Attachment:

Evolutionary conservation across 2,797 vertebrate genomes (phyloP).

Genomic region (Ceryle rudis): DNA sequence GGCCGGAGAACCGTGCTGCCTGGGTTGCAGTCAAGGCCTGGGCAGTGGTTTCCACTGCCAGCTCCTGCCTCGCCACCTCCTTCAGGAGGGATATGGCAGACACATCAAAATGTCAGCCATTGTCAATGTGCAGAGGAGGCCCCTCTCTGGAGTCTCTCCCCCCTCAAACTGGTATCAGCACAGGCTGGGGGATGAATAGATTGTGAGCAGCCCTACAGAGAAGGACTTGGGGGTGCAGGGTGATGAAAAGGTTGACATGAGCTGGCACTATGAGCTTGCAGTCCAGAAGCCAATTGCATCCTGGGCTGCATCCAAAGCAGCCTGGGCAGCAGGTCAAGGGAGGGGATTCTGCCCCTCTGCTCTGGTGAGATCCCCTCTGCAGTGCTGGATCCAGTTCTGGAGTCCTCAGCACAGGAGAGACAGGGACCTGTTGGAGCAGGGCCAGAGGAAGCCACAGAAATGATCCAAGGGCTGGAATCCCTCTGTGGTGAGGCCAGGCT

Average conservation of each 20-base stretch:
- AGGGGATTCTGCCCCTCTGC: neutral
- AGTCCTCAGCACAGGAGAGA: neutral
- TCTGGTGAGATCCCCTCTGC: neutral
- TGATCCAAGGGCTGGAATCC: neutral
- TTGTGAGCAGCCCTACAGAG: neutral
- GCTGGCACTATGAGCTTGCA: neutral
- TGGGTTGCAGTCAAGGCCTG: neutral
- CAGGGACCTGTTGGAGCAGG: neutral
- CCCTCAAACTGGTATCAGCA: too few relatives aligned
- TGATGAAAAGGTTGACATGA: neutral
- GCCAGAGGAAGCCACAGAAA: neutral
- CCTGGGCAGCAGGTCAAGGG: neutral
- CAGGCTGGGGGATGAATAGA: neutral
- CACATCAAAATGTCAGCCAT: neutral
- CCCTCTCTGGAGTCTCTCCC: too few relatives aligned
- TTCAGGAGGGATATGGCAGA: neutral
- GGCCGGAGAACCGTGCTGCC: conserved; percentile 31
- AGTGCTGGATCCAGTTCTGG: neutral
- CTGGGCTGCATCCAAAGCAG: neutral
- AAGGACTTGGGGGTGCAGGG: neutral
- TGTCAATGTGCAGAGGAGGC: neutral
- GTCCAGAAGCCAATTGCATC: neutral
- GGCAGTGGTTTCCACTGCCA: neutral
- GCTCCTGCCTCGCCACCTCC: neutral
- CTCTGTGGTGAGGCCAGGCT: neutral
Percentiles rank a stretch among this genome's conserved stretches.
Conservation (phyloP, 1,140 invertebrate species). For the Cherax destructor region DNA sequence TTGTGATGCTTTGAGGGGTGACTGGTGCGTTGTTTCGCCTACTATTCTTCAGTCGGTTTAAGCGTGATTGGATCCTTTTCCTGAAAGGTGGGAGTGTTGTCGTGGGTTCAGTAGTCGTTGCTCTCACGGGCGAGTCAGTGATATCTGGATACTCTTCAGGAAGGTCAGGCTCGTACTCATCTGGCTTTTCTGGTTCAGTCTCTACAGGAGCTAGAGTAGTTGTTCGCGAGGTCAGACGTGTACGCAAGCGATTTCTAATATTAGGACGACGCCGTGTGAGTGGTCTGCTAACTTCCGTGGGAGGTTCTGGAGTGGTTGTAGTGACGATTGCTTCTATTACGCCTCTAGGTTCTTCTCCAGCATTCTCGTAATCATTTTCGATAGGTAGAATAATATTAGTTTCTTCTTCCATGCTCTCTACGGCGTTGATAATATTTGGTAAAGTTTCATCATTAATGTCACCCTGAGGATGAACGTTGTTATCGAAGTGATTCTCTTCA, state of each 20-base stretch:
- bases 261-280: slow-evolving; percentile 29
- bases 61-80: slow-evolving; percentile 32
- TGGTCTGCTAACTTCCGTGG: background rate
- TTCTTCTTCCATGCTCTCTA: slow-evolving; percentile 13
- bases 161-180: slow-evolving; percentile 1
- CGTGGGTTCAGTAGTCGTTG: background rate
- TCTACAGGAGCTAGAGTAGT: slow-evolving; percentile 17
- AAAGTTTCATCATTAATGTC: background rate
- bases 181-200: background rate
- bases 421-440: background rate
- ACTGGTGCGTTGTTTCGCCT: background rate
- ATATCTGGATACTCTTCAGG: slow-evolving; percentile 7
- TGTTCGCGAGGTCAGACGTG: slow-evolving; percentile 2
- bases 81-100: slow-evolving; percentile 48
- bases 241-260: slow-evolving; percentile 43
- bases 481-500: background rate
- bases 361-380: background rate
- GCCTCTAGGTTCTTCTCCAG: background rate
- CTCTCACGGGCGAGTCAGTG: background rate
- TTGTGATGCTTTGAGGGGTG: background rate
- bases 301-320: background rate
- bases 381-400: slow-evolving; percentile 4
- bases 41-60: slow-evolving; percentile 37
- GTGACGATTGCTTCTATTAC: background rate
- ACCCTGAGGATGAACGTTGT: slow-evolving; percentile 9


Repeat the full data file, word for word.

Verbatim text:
Evolutionary conservation across 2,797 vertebrate genomes (phyloP).

Genomic region (Ceryle rudis): DNA sequence GGCCGGAGAACCGTGCTGCCTGGGTTGCAGTCAAGGCCTGGGCAGTGGTTTCCACTGCCAGCTCCTGCCTCGCCACCTCCTTCAGGAGGGATATGGCAGACACATCAAAATGTCAGCCATTGTCAATGTGCAGAGGAGGCCCCTCTCTGGAGTCTCTCCCCCCTCAAACTGGTATCAGCACAGGCTGGGGGATGAATAGATTGTGAGCAGCCCTACAGAGAAGGACTTGGGGGTGCAGGGTGATGAAAAGGTTGACATGAGCTGGCACTATGAGCTTGCAGTCCAGAAGCCAATTGCATCCTGGGCTGCATCCAAAGCAGCCTGGGCAGCAGGTCAAGGGAGGGGATTCTGCCCCTCTGCTCTGGTGAGATCCCCTCTGCAGTGCTGGATCCAGTTCTGGAGTCCTCAGCACAGGAGAGACAGGGACCTGTTGGAGCAGGGCCAGAGGAAGCCACAGAAATGATCCAAGGGCTGGAATCCCTCTGTGGTGAGGCCAGGCT

Average conservation of each 20-base stretch:
- AGGGGATTCTGCCCCTCTGC: neutral
- AGTCCTCAGCACAGGAGAGA: neutral
- TCTGGTGAGATCCCCTCTGC: neutral
- TGATCCAAGGGCTGGAATCC: neutral
- TTGTGAGCAGCCCTACAGAG: neutral
- GCTGGCACTATGAGCTTGCA: neutral
- TGGGTTGCAGTCAAGGCCTG: neutral
- CAGGGACCTGTTGGAGCAGG: neutral
- CCCTCAAACTGGTATCAGCA: too few relatives aligned
- TGATGAAAAGGTTGACATGA: neutral
- GCCAGAGGAAGCCACAGAAA: neutral
- CCTGGGCAGCAGGTCAAGGG: neutral
- CAGGCTGGGGGATGAATAGA: neutral
- CACATCAAAATGTCAGCCAT: neutral
- CCCTCTCTGGAGTCTCTCCC: too few relatives aligned
- TTCAGGAGGGATATGGCAGA: neutral
- GGCCGGAGAACCGTGCTGCC: conserved; percentile 31
- AGTGCTGGATCCAGTTCTGG: neutral
- CTGGGCTGCATCCAAAGCAG: neutral
- AAGGACTTGGGGGTGCAGGG: neutral
- TGTCAATGTGCAGAGGAGGC: neutral
- GTCCAGAAGCCAATTGCATC: neutral
- GGCAGTGGTTTCCACTGCCA: neutral
- GCTCCTGCCTCGCCACCTCC: neutral
- CTCTGTGGTGAGGCCAGGCT: neutral
Percentiles rank a stretch among this genome's conserved stretches.
Conservation (phyloP, 1,140 invertebrate species). For the Cherax destructor region DNA sequence TTGTGATGCTTTGAGGGGTGACTGGTGCGTTGTTTCGCCTACTATTCTTCAGTCGGTTTAAGCGTGATTGGATCCTTTTCCTGAAAGGTGGGAGTGTTGTCGTGGGTTCAGTAGTCGTTGCTCTCACGGGCGAGTCAGTGATATCTGGATACTCTTCAGGAAGGTCAGGCTCGTACTCATCTGGCTTTTCTGGTTCAGTCTCTACAGGAGCTAGAGTAGTTGTTCGCGAGGTCAGACGTGTACGCAAGCGATTTCTAATATTAGGACGACGCCGTGTGAGTGGTCTGCTAACTTCCGTGGGAGGTTCTGGAGTGGTTGTAGTGACGATTGCTTCTATTACGCCTCTAGGTTCTTCTCCAGCATTCTCGTAATCATTTTCGATAGGTAGAATAATATTAGTTTCTTCTTCCATGCTCTCTACGGCGTTGATAATATTTGGTAAAGTTTCATCATTAATGTCACCCTGAGGATGAACGTTGTTATCGAAGTGATTCTCTTCA, state of each 20-base stretch:
- bases 261-280: slow-evolving; percentile 29
- bases 61-80: slow-evolving; percentile 32
- TGGTCTGCTAACTTCCGTGG: background rate
- TTCTTCTTCCATGCTCTCTA: slow-evolving; percentile 13
- bases 161-180: slow-evolving; percentile 1
- CGTGGGTTCAGTAGTCGTTG: background rate
- TCTACAGGAGCTAGAGTAGT: slow-evolving; percentile 17
- AAAGTTTCATCATTAATGTC: background rate
- bases 181-200: background rate
- bases 421-440: background rate
- ACTGGTGCGTTGTTTCGCCT: background rate
- ATATCTGGATACTCTTCAGG: slow-evolving; percentile 7
- TGTTCGCGAGGTCAGACGTG: slow-evolving; percentile 2
- bases 81-100: slow-evolving; percentile 48
- bases 241-260: slow-evolving; percentile 43
- bases 481-500: background rate
- bases 361-380: background rate
- GCCTCTAGGTTCTTCTCCAG: background rate
- CTCTCACGGGCGAGTCAGTG: background rate
- TTGTGATGCTTTGAGGGGTG: background rate
- bases 301-320: background rate
- bases 381-400: slow-evolving; percentile 4
- bases 41-60: slow-evolving; percentile 37
- GTGACGATTGCTTCTATTAC: background rate
- ACCCTGAGGATGAACGTTGT: slow-evolving; percentile 9